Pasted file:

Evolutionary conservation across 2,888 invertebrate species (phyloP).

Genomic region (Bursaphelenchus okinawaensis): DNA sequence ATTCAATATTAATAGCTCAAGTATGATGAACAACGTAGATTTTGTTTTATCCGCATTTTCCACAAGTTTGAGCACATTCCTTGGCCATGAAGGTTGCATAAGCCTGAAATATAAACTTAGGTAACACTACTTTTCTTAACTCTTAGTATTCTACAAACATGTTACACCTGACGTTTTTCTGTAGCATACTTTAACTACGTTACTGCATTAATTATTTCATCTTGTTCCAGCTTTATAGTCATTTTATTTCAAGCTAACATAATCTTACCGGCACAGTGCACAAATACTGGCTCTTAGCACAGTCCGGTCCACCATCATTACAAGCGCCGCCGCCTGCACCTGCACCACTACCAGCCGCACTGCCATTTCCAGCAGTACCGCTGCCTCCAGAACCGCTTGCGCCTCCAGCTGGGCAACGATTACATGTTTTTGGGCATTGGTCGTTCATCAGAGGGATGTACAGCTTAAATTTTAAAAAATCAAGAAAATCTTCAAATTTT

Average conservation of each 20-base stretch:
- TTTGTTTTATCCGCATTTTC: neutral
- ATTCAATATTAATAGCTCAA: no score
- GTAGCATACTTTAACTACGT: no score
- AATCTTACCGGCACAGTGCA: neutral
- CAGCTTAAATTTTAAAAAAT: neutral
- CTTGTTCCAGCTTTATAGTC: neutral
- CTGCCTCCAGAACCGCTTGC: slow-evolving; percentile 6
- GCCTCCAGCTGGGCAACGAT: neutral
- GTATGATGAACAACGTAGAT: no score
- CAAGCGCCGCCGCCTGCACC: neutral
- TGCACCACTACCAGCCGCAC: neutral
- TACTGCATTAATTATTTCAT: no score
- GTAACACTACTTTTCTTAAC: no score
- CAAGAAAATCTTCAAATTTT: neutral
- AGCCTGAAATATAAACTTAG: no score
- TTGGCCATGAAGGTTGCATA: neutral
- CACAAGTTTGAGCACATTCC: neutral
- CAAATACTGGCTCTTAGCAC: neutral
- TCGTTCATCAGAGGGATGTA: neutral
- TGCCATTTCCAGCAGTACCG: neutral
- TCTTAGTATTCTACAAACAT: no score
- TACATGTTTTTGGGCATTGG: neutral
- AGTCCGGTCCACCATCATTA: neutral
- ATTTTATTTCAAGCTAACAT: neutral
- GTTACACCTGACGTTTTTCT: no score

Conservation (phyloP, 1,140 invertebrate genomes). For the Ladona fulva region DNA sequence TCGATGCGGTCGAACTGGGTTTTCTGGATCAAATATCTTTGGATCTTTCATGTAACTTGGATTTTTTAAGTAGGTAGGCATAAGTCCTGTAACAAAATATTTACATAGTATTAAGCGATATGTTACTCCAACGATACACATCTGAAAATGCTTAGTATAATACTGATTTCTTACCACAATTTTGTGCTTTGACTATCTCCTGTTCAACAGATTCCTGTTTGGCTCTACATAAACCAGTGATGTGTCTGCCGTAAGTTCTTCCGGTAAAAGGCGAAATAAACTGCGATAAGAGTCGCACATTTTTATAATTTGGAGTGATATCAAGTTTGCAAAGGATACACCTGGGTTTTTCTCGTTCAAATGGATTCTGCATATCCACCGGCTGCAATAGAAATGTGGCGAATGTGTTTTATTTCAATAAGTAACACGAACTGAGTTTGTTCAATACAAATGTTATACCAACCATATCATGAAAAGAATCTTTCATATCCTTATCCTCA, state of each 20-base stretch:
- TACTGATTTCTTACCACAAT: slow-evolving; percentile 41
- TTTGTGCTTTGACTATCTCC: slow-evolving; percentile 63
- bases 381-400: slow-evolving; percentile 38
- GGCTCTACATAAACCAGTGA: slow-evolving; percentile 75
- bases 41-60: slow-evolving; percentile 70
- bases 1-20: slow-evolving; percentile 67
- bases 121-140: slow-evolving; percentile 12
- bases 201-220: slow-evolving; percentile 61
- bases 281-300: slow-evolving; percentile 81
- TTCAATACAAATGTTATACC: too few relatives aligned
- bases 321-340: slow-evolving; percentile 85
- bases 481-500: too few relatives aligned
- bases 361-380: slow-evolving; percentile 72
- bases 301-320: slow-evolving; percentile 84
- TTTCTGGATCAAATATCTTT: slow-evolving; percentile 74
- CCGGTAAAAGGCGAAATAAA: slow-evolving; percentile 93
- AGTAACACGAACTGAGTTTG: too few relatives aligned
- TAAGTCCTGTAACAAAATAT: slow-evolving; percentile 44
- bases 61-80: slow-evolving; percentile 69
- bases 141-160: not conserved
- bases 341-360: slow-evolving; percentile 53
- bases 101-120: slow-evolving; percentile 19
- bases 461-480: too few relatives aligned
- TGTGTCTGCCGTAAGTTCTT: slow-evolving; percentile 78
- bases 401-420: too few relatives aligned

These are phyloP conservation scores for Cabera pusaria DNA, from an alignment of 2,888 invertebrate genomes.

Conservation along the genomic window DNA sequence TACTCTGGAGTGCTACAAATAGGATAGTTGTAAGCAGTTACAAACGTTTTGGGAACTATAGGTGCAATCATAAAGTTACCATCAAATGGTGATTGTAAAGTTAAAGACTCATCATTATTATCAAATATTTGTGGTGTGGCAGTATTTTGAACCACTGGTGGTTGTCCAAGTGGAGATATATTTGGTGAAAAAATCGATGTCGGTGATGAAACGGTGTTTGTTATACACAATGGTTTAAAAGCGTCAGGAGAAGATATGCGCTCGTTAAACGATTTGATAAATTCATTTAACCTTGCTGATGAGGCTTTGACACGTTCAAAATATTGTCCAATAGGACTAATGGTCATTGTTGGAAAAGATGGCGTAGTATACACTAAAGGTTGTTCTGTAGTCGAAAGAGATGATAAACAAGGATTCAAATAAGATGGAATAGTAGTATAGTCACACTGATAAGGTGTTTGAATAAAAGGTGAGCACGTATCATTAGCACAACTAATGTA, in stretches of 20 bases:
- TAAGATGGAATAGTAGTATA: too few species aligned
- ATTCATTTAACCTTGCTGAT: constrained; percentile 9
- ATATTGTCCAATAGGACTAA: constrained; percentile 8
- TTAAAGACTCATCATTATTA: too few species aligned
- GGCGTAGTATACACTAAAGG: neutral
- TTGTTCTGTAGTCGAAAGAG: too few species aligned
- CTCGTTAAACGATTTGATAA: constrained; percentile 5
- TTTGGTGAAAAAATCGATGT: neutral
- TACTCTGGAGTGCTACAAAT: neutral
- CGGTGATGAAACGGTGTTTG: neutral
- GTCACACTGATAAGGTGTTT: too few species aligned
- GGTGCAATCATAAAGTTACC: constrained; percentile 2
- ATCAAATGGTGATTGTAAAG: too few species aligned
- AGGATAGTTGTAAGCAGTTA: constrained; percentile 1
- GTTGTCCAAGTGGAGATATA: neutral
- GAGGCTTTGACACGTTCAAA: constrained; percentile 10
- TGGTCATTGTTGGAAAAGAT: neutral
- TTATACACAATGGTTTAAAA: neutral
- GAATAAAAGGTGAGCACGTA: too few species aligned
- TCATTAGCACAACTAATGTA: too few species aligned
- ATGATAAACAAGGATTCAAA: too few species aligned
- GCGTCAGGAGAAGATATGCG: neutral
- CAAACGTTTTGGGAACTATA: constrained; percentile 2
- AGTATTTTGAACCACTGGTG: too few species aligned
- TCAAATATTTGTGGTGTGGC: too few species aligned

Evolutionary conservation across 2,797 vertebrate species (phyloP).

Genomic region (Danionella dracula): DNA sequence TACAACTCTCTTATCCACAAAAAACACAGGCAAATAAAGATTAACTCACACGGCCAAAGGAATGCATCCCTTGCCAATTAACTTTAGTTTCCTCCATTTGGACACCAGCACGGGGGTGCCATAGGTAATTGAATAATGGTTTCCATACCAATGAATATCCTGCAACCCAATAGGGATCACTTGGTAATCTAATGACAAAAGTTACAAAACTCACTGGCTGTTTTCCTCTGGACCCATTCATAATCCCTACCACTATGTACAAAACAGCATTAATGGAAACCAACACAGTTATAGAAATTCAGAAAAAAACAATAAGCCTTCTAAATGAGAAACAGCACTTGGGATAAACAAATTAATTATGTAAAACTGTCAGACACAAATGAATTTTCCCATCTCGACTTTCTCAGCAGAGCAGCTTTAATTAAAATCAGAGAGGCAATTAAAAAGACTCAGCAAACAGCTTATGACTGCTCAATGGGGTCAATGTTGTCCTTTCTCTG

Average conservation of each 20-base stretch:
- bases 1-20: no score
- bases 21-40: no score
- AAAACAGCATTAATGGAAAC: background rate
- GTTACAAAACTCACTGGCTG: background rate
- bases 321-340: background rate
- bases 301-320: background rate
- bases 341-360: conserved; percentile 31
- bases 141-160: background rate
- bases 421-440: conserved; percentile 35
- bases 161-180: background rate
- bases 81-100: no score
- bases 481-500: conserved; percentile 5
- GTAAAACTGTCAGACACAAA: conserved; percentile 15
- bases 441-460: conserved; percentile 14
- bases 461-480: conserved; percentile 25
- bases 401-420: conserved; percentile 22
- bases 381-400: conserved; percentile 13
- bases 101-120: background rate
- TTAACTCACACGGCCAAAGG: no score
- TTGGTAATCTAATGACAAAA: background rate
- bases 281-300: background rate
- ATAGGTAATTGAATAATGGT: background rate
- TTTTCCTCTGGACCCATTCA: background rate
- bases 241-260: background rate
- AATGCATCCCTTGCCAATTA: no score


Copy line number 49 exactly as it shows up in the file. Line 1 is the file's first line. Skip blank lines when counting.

- bases 141-160: not conserved